Expanded Broad Match: It has been years since Google lit my fire with this one. Nowadays everyone has experienced a broad match blow-up; most search marketers even know it when they see it, how to troubleshoot and what to do on their own to fix it. I have also realized that this was a terrific income move for Google, and thus there will never be an opt-out of the expanded version of the broad match. My 2010 expectation is for search marketers to do something about it. Nearly every new client or prospect that has provided me access to Google in the last two years has been astonished by the findings I get from one Search Query Performance report. These reports are extremely useful for identifying negatives and new keyword opportunities, but they are underutilized.
Multichannel Integration: Advertisers have progressively exhibited better integration of online and offline advertising, which is scrutinized heavily during major televised events, like awards shows and the Super Bowl. Since my first observation of only five Super Bowl advertisers appearing in paid search results in 2006, I have watched advertisers jump on the opportunity to bid on relevant keywords and phrases like "Super Bowl ads" on game day. My 2010 expectation for multichannel integration is to take it a step further. It's time to understand how keyword phrases correspond to where consumers are in the purchase cycle, and market to them accordingly. We get caught up in what search can do for other channels, but what can the best practices of others teach us?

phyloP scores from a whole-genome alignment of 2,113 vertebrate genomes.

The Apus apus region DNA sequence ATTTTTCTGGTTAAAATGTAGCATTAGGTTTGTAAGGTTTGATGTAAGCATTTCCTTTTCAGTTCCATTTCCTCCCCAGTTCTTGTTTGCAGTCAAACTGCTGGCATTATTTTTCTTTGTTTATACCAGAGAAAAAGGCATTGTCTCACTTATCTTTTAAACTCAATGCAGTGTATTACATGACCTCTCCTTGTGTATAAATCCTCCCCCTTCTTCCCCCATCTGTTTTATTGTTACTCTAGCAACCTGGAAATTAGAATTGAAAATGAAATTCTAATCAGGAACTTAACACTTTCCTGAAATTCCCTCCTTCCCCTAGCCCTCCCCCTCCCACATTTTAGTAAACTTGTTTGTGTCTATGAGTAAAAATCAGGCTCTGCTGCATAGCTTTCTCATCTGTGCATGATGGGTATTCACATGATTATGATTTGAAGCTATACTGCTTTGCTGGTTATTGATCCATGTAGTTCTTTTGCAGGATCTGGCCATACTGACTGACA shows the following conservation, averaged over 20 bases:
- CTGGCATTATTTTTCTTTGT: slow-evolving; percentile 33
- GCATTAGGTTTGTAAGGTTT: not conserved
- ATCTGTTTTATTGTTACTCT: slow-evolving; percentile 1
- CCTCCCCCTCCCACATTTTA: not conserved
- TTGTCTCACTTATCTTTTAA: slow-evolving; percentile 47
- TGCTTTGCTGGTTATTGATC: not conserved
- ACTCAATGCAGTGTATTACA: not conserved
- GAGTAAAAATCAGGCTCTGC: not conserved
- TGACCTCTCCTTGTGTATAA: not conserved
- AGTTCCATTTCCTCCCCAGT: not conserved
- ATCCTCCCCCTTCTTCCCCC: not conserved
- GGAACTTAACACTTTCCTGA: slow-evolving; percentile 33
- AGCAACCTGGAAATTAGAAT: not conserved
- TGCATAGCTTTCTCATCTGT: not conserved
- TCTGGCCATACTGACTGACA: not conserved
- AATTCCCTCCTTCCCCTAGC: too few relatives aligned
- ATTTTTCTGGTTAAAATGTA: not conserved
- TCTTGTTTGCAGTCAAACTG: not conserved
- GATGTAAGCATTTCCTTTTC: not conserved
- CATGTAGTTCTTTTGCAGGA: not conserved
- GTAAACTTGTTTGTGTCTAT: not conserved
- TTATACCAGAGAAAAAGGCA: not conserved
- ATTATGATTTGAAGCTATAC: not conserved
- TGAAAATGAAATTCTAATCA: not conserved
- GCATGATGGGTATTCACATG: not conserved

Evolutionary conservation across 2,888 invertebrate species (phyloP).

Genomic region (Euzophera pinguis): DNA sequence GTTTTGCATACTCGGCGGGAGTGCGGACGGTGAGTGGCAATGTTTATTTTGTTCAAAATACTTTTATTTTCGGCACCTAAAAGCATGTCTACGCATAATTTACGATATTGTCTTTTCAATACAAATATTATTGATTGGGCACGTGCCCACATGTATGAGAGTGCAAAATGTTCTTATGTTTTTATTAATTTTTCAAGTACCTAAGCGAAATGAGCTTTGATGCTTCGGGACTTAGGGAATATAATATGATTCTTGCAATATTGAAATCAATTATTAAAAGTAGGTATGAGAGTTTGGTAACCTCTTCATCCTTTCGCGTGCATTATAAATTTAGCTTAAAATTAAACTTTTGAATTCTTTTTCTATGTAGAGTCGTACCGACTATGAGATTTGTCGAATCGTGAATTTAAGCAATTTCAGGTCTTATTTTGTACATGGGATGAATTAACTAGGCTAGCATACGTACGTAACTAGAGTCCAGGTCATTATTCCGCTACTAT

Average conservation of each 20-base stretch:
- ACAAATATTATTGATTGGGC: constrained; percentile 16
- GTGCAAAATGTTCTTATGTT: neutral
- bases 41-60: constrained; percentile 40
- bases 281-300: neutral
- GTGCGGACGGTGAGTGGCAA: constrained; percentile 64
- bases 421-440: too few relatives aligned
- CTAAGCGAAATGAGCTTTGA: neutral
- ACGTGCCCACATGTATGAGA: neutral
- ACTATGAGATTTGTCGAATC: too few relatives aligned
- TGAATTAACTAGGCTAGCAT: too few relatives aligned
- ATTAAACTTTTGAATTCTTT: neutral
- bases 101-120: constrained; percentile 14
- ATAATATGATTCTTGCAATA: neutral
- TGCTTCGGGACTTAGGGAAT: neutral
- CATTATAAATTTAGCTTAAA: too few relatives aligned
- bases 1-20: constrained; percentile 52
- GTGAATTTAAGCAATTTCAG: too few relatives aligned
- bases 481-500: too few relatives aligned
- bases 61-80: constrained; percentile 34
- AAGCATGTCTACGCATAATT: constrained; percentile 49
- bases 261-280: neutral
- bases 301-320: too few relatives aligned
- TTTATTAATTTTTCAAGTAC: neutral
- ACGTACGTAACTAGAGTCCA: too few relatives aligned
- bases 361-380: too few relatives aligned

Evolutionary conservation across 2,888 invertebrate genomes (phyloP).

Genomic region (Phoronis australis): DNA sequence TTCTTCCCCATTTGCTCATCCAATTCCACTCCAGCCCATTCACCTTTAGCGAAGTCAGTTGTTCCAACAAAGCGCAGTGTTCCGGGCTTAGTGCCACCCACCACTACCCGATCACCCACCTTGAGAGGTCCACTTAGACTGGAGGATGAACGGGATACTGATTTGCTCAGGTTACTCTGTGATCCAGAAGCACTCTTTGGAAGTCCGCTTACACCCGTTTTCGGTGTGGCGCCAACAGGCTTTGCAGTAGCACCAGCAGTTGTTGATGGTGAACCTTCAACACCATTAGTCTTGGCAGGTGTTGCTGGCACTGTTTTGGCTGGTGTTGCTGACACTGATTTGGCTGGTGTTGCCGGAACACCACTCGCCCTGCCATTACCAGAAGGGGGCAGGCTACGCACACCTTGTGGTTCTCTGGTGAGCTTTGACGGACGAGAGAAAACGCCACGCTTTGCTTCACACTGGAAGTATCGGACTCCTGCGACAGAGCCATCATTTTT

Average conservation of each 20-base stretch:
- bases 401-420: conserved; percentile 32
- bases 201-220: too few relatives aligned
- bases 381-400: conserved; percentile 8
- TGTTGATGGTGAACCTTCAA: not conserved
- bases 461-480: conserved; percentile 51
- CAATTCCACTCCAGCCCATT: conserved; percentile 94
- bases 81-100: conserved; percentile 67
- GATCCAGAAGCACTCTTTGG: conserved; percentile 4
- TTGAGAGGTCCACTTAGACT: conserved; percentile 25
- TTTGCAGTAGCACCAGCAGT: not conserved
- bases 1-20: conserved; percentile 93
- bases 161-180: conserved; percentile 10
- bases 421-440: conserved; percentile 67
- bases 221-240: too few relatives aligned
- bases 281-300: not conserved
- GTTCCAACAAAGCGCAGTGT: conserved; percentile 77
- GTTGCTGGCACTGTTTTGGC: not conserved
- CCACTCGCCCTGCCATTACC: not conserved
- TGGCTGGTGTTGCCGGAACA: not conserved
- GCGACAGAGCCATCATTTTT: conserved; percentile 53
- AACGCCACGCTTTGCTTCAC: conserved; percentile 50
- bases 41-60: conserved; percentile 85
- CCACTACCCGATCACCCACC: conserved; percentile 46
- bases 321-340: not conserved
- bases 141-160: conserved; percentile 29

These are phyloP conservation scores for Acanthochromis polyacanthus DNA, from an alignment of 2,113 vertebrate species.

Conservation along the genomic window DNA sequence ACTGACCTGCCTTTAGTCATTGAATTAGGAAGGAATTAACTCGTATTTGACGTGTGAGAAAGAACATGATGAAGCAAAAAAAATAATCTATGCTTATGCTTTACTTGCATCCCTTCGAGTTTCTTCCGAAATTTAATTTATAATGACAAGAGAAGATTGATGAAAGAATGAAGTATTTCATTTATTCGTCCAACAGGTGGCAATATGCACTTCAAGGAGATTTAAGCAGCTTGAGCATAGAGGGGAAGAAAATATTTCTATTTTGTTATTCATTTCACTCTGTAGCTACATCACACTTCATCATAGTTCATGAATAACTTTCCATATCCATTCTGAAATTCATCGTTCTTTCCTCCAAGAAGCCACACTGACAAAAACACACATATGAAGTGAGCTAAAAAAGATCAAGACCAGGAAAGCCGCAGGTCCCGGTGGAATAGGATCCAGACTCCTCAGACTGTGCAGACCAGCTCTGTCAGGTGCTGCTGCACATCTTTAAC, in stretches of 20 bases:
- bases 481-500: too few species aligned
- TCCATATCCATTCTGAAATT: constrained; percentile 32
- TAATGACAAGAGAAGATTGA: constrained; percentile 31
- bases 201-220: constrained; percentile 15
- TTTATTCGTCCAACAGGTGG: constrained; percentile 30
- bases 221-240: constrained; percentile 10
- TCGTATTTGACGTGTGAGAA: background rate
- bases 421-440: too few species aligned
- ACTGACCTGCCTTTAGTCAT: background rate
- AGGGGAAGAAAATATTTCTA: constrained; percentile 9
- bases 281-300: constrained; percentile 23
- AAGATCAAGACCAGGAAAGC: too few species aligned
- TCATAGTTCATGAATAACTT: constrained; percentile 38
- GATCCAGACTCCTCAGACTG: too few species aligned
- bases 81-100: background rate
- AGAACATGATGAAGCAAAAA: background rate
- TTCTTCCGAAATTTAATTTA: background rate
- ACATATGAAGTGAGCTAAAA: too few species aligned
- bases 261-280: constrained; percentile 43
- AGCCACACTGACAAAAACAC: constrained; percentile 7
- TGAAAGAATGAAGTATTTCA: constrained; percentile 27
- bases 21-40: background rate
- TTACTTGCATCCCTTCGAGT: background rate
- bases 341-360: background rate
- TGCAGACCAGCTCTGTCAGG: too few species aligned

Breakthrough Search Engines: I have written about demographic search engines, like Rushmore Drive; the fact-finding search engine, Wolfram Alpha; and the "decision" engine, Bing. Rushmore Drive has already closed, Wolfram Alpha is great if you want to reverse-engineer my birthday, and Bing's search share isn't moving as fast as any of us had hoped. My expectation for 2010 is that Google isn't going anywhere. As much as I would love to see more competition, the fact remains that even I conduct at least 95% of my searches through Google.
Client/Agency Relationships: Search Insider readers and Summit attendees have heard my frustrations -- about everything from the RFP process to the expectations agencies and clients have for each other. Clients want lower fees and more service, so agencies get in price wars, the business goes to the lowest bidder and by the time the contract is up, another RFP is underway. My expectation for 2010 is that the vicious cycle of RFPs and bad break-ups won't be ending this year. Unfortunately, there is still so much new search business still out there that we haven't reached our tipping point yet.
What are your expectations for 2010?